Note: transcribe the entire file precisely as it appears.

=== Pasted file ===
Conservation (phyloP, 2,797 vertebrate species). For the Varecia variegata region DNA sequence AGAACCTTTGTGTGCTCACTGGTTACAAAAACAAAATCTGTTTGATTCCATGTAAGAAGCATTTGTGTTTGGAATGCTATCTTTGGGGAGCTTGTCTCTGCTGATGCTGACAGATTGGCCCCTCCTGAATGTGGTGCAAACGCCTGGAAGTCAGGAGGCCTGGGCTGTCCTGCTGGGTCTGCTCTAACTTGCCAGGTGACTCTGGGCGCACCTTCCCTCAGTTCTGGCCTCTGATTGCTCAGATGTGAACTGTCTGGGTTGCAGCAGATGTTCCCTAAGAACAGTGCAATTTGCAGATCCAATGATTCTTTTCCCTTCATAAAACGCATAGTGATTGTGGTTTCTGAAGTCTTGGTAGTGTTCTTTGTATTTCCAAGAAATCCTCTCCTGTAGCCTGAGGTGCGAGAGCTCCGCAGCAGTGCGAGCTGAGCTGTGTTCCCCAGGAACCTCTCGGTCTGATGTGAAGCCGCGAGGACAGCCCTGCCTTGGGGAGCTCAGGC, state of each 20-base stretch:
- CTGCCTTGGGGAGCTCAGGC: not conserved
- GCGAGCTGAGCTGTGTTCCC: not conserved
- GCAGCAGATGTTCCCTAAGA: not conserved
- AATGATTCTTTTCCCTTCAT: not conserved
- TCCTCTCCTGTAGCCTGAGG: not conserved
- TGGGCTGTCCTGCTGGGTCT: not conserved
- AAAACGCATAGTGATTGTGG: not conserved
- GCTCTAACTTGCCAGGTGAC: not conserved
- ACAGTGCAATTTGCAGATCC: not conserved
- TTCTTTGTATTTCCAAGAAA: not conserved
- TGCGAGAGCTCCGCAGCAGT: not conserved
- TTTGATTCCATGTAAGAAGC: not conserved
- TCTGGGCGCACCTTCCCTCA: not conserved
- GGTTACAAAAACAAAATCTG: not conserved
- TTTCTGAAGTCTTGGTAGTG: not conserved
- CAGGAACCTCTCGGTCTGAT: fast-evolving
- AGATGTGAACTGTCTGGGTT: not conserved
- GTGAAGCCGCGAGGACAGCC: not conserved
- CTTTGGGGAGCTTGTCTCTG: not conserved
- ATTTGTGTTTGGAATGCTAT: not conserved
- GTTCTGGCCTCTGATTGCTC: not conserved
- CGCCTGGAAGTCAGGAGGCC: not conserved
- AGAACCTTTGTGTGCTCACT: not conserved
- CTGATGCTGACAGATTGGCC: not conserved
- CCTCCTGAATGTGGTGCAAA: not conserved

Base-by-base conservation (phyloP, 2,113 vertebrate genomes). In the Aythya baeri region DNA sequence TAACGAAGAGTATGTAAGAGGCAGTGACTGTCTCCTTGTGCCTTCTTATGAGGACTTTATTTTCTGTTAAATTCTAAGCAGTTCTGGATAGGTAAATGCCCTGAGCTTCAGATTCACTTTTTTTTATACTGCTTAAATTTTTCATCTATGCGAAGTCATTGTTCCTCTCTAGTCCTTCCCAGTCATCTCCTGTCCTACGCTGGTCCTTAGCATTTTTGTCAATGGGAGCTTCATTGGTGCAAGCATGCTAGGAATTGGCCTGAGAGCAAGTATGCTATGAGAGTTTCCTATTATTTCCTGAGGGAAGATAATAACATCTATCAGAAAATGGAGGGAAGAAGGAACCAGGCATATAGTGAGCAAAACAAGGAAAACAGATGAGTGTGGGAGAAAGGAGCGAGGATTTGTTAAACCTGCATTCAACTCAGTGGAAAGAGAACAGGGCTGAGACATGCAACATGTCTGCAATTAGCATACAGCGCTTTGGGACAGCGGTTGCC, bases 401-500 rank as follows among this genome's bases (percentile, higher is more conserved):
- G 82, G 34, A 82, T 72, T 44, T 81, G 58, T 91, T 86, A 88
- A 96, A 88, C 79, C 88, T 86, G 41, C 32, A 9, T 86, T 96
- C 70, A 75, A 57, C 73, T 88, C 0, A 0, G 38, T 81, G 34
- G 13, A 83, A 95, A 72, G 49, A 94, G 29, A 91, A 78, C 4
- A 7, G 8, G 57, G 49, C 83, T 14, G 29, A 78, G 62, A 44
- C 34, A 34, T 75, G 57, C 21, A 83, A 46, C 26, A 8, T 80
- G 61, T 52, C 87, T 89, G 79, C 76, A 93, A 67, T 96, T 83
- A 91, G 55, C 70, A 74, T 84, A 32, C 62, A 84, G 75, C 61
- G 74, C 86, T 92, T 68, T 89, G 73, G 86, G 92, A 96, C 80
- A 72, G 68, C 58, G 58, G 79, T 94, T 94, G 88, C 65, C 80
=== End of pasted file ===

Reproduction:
Conservation (phyloP, 2,797 vertebrate species). For the Varecia variegata region DNA sequence AGAACCTTTGTGTGCTCACTGGTTACAAAAACAAAATCTGTTTGATTCCATGTAAGAAGCATTTGTGTTTGGAATGCTATCTTTGGGGAGCTTGTCTCTGCTGATGCTGACAGATTGGCCCCTCCTGAATGTGGTGCAAACGCCTGGAAGTCAGGAGGCCTGGGCTGTCCTGCTGGGTCTGCTCTAACTTGCCAGGTGACTCTGGGCGCACCTTCCCTCAGTTCTGGCCTCTGATTGCTCAGATGTGAACTGTCTGGGTTGCAGCAGATGTTCCCTAAGAACAGTGCAATTTGCAGATCCAATGATTCTTTTCCCTTCATAAAACGCATAGTGATTGTGGTTTCTGAAGTCTTGGTAGTGTTCTTTGTATTTCCAAGAAATCCTCTCCTGTAGCCTGAGGTGCGAGAGCTCCGCAGCAGTGCGAGCTGAGCTGTGTTCCCCAGGAACCTCTCGGTCTGATGTGAAGCCGCGAGGACAGCCCTGCCTTGGGGAGCTCAGGC, state of each 20-base stretch:
- CTGCCTTGGGGAGCTCAGGC: not conserved
- GCGAGCTGAGCTGTGTTCCC: not conserved
- GCAGCAGATGTTCCCTAAGA: not conserved
- AATGATTCTTTTCCCTTCAT: not conserved
- TCCTCTCCTGTAGCCTGAGG: not conserved
- TGGGCTGTCCTGCTGGGTCT: not conserved
- AAAACGCATAGTGATTGTGG: not conserved
- GCTCTAACTTGCCAGGTGAC: not conserved
- ACAGTGCAATTTGCAGATCC: not conserved
- TTCTTTGTATTTCCAAGAAA: not conserved
- TGCGAGAGCTCCGCAGCAGT: not conserved
- TTTGATTCCATGTAAGAAGC: not conserved
- TCTGGGCGCACCTTCCCTCA: not conserved
- GGTTACAAAAACAAAATCTG: not conserved
- TTTCTGAAGTCTTGGTAGTG: not conserved
- CAGGAACCTCTCGGTCTGAT: fast-evolving
- AGATGTGAACTGTCTGGGTT: not conserved
- GTGAAGCCGCGAGGACAGCC: not conserved
- CTTTGGGGAGCTTGTCTCTG: not conserved
- ATTTGTGTTTGGAATGCTAT: not conserved
- GTTCTGGCCTCTGATTGCTC: not conserved
- CGCCTGGAAGTCAGGAGGCC: not conserved
- AGAACCTTTGTGTGCTCACT: not conserved
- CTGATGCTGACAGATTGGCC: not conserved
- CCTCCTGAATGTGGTGCAAA: not conserved

Base-by-base conservation (phyloP, 2,113 vertebrate genomes). In the Aythya baeri region DNA sequence TAACGAAGAGTATGTAAGAGGCAGTGACTGTCTCCTTGTGCCTTCTTATGAGGACTTTATTTTCTGTTAAATTCTAAGCAGTTCTGGATAGGTAAATGCCCTGAGCTTCAGATTCACTTTTTTTTATACTGCTTAAATTTTTCATCTATGCGAAGTCATTGTTCCTCTCTAGTCCTTCCCAGTCATCTCCTGTCCTACGCTGGTCCTTAGCATTTTTGTCAATGGGAGCTTCATTGGTGCAAGCATGCTAGGAATTGGCCTGAGAGCAAGTATGCTATGAGAGTTTCCTATTATTTCCTGAGGGAAGATAATAACATCTATCAGAAAATGGAGGGAAGAAGGAACCAGGCATATAGTGAGCAAAACAAGGAAAACAGATGAGTGTGGGAGAAAGGAGCGAGGATTTGTTAAACCTGCATTCAACTCAGTGGAAAGAGAACAGGGCTGAGACATGCAACATGTCTGCAATTAGCATACAGCGCTTTGGGACAGCGGTTGCC, bases 401-500 rank as follows among this genome's bases (percentile, higher is more conserved):
- G 82, G 34, A 82, T 72, T 44, T 81, G 58, T 91, T 86, A 88
- A 96, A 88, C 79, C 88, T 86, G 41, C 32, A 9, T 86, T 96
- C 70, A 75, A 57, C 73, T 88, C 0, A 0, G 38, T 81, G 34
- G 13, A 83, A 95, A 72, G 49, A 94, G 29, A 91, A 78, C 4
- A 7, G 8, G 57, G 49, C 83, T 14, G 29, A 78, G 62, A 44
- C 34, A 34, T 75, G 57, C 21, A 83, A 46, C 26, A 8, T 80
- G 61, T 52, C 87, T 89, G 79, C 76, A 93, A 67, T 96, T 83
- A 91, G 55, C 70, A 74, T 84, A 32, C 62, A 84, G 75, C 61
- G 74, C 86, T 92, T 68, T 89, G 73, G 86, G 92, A 96, C 80
- A 72, G 68, C 58, G 58, G 79, T 94, T 94, G 88, C 65, C 80